I get asked a lot what I have done to lose weight. I love sharing my story, but it can be frustrating too. I know I’m not the only one who has been asked a million questions about what cardio I do? How do I decide how many reps or sets to do when lifting? How many macros do I eat? What got me started? Do I eat carbs? The list goes on and on…
Here are my thoughts.
1. There is not one specific thing that I have done that I can attribute my loss to. Weightloss, fatloss, mental health that have resulted from this journey are from a combination of things.
I have zumba’d, run, stair mastered, walked, sugar detoxed, “gone paleo”, calorie counted, lifted, decreased carbs, cut out foods with empty calories, IIFYM’d. More importantly than these concepts, I have researched nutrition and exercise and what that means for my specific body.
Zumba was a great starting place because I needed to get up and moving and knew that as a dancer growing up I liked to shimmy and shake. I was broke after college and cutting out empty calories like soda and processed sugar was naturally easy – water comes from a faucet, I can stick with water. My journey has evolved as I have become more knowledgeable about nutrition as a whole, and torn down stereotypes – such as weightlifting will make women bulky.
Fucking false. It will make you sexy as fuck.
2. I am not you. No one can tell you what the perfect combination of food, exercise, positive talk is. Everyone is different. What works for me won’t work for Suzie across the room. My motivation and determination to get up at 530 am for a 6 am gym session is different than the person who isn’t a morning person. Fasted cardio may work for me, but Bobby might need to carb up or he’ll get headaches. We are all different. I follow IIFYM because I believe in balance. I don’t believe in depriving myself of a cupcake, but if it doesn’t fit that day I guess I have to pass on it. I don’t trust myself to eat intuitively yet, but I’m working on it. Tracking macros for me means freedom and a better relationship with food than I did before.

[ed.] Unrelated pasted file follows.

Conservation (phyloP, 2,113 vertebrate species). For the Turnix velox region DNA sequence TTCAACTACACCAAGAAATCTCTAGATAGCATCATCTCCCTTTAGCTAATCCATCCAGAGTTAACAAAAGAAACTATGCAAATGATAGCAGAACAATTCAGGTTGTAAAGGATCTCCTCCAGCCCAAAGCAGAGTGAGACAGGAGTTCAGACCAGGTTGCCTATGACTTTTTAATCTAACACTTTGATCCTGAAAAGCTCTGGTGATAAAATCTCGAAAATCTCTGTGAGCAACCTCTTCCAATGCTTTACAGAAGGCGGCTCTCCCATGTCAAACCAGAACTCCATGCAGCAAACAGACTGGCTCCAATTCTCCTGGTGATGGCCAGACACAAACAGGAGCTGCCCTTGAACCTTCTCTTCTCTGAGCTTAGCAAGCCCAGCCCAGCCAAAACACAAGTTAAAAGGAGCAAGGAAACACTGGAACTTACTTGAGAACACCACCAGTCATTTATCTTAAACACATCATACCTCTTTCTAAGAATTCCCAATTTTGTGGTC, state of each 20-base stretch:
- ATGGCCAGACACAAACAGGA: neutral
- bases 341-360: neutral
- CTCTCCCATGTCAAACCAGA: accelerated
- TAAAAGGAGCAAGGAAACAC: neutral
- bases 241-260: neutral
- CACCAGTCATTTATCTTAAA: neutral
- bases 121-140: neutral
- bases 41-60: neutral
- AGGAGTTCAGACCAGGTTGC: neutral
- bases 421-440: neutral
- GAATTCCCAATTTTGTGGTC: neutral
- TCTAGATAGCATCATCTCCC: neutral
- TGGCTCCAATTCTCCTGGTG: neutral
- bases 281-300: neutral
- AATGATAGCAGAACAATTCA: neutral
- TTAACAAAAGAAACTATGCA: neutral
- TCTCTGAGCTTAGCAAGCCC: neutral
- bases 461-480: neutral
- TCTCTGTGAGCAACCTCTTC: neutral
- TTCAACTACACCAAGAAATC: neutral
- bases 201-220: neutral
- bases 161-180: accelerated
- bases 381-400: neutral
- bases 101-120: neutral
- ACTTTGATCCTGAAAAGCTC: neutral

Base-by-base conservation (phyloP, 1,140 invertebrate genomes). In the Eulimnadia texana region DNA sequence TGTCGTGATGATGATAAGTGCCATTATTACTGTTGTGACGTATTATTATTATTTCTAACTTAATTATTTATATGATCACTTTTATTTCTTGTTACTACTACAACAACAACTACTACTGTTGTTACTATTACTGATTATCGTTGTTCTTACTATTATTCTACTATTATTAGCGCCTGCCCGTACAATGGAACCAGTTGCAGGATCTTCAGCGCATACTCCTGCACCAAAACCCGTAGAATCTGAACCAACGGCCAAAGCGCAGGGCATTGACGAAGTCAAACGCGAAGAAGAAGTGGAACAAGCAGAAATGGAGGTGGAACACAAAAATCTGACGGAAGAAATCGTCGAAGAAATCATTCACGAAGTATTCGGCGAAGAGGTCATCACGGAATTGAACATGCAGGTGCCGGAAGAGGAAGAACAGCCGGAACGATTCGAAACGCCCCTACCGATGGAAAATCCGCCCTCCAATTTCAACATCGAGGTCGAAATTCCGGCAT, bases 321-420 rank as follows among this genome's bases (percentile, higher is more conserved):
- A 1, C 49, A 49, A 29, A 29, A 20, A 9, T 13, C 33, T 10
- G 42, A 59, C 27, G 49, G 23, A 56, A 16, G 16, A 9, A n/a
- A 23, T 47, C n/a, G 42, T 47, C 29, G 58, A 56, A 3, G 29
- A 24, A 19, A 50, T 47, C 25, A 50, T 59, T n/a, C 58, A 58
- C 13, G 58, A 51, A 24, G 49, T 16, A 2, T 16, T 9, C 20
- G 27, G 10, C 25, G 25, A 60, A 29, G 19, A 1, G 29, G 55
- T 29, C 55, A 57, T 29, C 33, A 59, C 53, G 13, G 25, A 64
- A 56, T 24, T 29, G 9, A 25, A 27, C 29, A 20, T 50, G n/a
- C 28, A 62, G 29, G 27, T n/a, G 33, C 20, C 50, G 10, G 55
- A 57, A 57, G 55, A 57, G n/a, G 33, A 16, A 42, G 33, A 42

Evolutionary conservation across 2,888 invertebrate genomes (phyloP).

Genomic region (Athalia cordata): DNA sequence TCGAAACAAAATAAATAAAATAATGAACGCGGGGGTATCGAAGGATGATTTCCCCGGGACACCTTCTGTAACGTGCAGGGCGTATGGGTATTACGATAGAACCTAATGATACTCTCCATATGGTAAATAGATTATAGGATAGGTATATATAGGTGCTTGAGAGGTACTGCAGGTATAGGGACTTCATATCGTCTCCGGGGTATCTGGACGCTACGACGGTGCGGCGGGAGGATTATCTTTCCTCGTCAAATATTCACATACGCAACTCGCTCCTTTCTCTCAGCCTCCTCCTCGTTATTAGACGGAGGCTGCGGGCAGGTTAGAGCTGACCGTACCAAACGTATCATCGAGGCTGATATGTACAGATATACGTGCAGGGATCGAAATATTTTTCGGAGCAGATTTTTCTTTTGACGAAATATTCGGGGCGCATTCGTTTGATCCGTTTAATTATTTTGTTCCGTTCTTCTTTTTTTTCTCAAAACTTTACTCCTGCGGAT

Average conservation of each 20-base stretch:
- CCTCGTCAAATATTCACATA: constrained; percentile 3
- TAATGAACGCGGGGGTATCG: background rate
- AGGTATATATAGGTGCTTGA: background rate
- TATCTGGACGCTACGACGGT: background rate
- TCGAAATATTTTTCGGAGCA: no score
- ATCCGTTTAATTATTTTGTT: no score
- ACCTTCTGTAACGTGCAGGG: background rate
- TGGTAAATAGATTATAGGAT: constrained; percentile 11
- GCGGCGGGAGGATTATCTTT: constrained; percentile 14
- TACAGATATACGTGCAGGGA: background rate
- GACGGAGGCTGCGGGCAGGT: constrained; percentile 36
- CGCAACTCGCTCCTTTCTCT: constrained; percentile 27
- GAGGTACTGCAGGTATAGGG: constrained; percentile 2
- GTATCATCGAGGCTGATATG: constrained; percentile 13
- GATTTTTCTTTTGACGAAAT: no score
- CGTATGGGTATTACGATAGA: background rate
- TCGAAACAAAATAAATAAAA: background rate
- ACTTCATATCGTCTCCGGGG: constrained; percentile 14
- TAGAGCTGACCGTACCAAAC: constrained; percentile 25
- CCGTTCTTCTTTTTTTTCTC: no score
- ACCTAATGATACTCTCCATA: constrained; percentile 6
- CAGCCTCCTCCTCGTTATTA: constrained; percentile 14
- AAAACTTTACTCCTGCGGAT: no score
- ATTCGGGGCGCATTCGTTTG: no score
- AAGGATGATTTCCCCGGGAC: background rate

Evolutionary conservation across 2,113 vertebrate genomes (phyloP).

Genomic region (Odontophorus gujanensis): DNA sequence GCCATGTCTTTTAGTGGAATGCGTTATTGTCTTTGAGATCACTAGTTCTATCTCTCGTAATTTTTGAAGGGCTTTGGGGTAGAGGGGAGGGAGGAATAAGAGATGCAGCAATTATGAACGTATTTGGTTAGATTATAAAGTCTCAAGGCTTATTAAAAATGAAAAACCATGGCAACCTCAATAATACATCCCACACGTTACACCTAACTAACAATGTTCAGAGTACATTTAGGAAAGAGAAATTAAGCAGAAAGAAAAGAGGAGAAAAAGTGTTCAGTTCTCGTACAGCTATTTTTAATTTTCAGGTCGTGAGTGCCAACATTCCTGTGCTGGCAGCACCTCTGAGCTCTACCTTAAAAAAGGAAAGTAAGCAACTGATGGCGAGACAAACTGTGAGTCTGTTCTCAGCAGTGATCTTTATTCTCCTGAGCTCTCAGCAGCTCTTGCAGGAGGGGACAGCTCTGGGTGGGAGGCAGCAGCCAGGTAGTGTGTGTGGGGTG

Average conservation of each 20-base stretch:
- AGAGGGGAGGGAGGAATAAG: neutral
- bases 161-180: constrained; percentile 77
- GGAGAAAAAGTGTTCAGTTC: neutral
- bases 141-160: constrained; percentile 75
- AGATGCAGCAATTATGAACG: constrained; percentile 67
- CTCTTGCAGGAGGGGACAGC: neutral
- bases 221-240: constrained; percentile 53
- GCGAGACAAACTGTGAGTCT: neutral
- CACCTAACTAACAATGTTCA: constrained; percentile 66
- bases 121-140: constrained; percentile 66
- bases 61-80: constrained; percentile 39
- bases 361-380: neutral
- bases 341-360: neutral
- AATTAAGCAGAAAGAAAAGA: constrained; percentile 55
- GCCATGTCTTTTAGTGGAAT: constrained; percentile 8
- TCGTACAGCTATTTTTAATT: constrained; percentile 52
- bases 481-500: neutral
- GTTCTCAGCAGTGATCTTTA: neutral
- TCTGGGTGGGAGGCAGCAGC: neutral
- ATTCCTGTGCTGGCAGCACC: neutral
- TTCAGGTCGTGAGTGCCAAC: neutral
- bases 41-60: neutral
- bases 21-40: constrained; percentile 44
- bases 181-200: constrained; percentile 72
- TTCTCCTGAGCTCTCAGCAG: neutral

3. Everyone has an opinion, but we don’t need to listen to each other. Like I said before, we’re all different and have different perspectives of health. I have been told I’m too skinny… Bitch please, I’m 151 and I acknowledge that muscle is more dense than fat, but there’s still fat I want to lose. Don’t tell me how my body looks because half the time your foot is in your mouth and it’s a backhanded compliment.
4. Carbs are not bad for you, but we all process them differently. There’s also a difference between simple and complex carbs, meaning there’s a difference between a cookie made with white flour than a sweet potato. I’ll eat my carbs and yours if you don’t want them.
5. Don’t do this for the “oh shit you got hot”, do this to better your health. Do it so you can walk a flight of stairs without getting winded. Do it for your own self-esteem, to empower yourself, to prove to yourself that you can do great things when challenged and pushed. No matter what anyone else says this is a battle with yourself. You are your competition, not other women, not other men. Don’t compare your journey to mine or to others. Don’t tell yourself that a 10 pound loss is meaningless or less great than a 100 pound loss. Both outcomes take motivation, dedication and consistency. Don’t belittle your successes, celebrate them. But don’t convince you that your failures are horrible, learn from them. Use that experience to better yourself next time.
This is my journey and I will help whoever asks, BUT don’t try to be me, don’t try to be someone you’re not. Set goals that are realistic for you, achieve greatness of your own way.